Prodigy: Improving the Memory Latency of Data-Indirect Irregular Workloads Using Hardware-Software Co-Design

Nishil Talati, Kyle May, Armand Behroozi, Yichen Yang, Kuba Kaszyk, Christos Vasiladiotis, Tarunesh Verma, Lu Li, Brandon Nguyen, Jiawen Sun, John Magnus Morton, Agreen Ahmadi, Todd Austin, Michael F P O'Boyle, Scott Mahlke, Trevor Mudge, Ronald Dreslinski

Research output: Chapter in Book/Report/Conference proceedingConference contribution

Abstract / Description of output

Irregular workloads are typically bottlenecked by the memory system. These workloads often use sparse data representations, e.g., compressed sparse row/column (CSR/CSC), to conserve space at the cost of complicated, irregular traversals. Such traversals access large volumes of data and offer little locality for caches and conventional prefetchers to exploit.

This paper presents Prodigy, a low-cost hardware-software co-design solution for intelligent prefetching to improve the memory latency of several important irregular workloads. Prodigy targets irregular workloads including graph analytics, sparse linear algebra, and fluid mechanics that exhibit two specific types of data-dependent memory access patterns. Prodigy adopts a “best of both worlds” approach by using static program information from software, and dynamic run-time information from hardware. The core of the system is the Data Indirection Graph (DIG)—a proposed compact representation used to express program semantics such as the layout and memory access patterns of key data structures. The DIG representation is agnostic to a particular data structure format and is demonstrated to work with several sparse formats including CSR and CSC. Program semantics are automatically captured with a compiler pass, encoded as a DIG, and inserted into the application binary. The DIG is then used to program a low-cost hardware prefetcher to fetch data according to an irregular algorithm’s data structure traversal pattern. We equip the prefetcher with a flexible prefetching algorithm that maintains timeliness by dynamically adapting its prefetch distance to an application’s execution pace.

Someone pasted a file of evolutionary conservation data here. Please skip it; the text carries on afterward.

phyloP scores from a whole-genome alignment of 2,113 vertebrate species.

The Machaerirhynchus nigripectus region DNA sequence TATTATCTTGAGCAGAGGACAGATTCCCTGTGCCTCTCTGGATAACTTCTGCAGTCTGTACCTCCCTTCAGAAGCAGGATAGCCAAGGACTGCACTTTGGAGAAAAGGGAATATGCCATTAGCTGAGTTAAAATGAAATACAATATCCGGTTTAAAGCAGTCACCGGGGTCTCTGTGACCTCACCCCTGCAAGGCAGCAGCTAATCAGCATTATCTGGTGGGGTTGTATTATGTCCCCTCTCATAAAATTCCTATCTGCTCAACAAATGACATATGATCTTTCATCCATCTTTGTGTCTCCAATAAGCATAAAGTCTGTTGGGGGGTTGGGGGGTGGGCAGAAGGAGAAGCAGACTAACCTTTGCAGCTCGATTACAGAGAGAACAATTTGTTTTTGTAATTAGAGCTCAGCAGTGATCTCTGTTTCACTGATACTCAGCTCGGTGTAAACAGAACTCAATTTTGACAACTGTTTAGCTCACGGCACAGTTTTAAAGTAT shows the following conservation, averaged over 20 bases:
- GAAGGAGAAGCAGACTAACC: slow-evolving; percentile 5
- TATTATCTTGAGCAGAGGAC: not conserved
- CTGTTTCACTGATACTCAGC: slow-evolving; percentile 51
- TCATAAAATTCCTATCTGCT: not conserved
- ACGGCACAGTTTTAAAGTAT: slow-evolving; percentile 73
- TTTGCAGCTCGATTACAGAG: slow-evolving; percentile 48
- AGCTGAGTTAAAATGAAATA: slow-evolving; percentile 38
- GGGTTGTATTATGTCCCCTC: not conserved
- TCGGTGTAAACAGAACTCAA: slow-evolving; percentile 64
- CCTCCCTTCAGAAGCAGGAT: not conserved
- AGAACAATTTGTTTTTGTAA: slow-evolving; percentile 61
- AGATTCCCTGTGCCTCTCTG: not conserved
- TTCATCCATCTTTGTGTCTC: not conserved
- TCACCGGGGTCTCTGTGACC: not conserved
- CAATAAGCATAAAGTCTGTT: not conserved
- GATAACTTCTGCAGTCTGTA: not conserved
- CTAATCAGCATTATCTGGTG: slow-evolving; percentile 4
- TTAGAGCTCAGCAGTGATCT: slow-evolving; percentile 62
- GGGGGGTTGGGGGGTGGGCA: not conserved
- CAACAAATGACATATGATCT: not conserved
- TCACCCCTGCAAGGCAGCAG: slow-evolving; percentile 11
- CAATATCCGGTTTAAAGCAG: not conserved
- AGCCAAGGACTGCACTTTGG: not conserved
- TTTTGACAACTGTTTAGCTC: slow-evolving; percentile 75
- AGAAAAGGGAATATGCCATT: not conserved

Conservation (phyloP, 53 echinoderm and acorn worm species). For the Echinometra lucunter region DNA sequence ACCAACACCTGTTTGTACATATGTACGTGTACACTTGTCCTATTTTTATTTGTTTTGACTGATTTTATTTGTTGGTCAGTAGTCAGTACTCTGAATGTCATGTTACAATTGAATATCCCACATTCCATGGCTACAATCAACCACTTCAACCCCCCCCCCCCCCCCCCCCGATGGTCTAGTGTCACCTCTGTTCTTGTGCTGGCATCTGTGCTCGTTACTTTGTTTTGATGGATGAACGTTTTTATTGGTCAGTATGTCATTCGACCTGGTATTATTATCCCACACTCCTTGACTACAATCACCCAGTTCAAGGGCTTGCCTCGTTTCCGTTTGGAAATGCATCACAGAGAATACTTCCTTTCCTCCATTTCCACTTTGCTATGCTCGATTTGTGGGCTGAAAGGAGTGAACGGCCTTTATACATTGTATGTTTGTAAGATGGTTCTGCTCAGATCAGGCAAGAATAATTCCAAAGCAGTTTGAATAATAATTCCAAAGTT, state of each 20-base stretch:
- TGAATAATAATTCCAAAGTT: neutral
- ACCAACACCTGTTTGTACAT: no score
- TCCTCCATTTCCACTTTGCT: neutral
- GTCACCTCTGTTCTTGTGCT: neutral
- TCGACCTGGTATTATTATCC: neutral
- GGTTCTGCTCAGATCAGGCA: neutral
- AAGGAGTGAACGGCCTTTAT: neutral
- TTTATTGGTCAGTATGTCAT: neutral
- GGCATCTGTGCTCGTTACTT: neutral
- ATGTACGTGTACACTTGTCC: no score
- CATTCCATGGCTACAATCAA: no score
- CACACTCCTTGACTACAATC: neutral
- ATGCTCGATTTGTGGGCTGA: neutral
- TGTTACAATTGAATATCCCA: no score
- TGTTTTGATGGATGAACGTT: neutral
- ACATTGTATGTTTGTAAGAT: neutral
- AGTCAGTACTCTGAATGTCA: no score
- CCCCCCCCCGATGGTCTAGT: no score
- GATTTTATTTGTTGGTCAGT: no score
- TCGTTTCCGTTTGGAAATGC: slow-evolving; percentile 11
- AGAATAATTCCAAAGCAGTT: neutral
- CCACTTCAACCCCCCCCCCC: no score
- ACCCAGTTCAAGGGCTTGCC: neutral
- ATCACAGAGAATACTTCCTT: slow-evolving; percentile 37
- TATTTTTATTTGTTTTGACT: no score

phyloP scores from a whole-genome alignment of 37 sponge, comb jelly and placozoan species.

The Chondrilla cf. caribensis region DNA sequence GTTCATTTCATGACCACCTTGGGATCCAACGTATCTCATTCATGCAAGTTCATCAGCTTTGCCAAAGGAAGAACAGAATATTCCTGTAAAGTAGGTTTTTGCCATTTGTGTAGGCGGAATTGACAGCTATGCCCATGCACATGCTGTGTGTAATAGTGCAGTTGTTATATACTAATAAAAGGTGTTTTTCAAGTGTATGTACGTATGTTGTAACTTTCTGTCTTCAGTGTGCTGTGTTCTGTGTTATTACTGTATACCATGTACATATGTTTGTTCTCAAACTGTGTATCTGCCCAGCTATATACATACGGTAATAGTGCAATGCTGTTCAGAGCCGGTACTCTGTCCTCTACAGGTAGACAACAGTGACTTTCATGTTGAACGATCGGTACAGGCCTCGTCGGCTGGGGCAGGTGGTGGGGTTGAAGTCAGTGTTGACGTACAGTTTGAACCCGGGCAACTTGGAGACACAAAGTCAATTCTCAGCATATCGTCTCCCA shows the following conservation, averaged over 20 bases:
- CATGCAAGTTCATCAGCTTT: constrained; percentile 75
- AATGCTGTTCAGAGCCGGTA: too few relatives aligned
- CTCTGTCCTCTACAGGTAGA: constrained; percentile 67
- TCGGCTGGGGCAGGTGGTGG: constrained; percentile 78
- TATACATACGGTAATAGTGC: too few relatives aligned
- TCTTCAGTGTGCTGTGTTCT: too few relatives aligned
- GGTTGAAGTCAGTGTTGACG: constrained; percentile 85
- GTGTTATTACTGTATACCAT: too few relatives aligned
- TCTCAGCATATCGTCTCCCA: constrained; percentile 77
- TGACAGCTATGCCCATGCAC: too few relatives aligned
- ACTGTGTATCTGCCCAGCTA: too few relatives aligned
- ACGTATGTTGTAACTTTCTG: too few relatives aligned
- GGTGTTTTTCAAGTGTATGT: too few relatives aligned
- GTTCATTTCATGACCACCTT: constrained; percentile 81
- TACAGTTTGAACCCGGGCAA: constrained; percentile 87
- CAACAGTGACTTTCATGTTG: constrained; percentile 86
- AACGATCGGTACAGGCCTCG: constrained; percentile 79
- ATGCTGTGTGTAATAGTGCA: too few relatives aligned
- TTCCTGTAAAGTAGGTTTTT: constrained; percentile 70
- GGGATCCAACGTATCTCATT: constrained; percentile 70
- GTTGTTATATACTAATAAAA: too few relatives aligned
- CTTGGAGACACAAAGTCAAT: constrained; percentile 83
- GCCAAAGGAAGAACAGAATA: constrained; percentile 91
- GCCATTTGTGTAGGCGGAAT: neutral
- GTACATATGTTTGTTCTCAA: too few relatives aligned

We evaluate the performance, energy consumption, and transistor cost of Prodigy using a variety of algorithms from the GAP, HPCG, and NAS benchmark suites. We compare the performance of Prodigy against a non-prefetching baseline as well as state-of-the-art prefetchers. We show that by using just 0.8KB of storage, Prodigy outperforms a non-prefetching baseline by 2.6× and saves energy by 1.6×, on average. Prodigy also out performsmodern data prefetchers by 1.5–2.3×.
Original languageEnglish
Title of host publication2021 IEEE International Symposium on High-Performance Computer Architecture (HPCA)
PublisherInstitute of Electrical and Electronics Engineers (IEEE)
Pages654 - 667
Number of pages14
ISBN (Electronic)978-1-6654-2235-2
ISBN (Print)978-1-6654-4670-9
Publication statusPublished - 22 Apr 2021
EventThe 27th IEEE International Symposium on High-Performance Computer Architecture - Seoul, Korea, Republic of
Duration: 27 Feb 20213 Mar 2021
Conference number: 27

Publication series

ISSN (Print)1530-0897
ISSN (Electronic)2378-203X


ConferenceThe 27th IEEE International Symposium on High-Performance Computer Architecture
Abbreviated titleHPCA 2021
Country/TerritoryKorea, Republic of
Internet address

Keywords / Materials (for Non-textual outputs)

  • DRAM stalls
  • irregular workloads
  • graph processing
  • hardwarre-software co-design
  • programming model
  • programmer annotations
  • compiler
  • Hardware Prefetching


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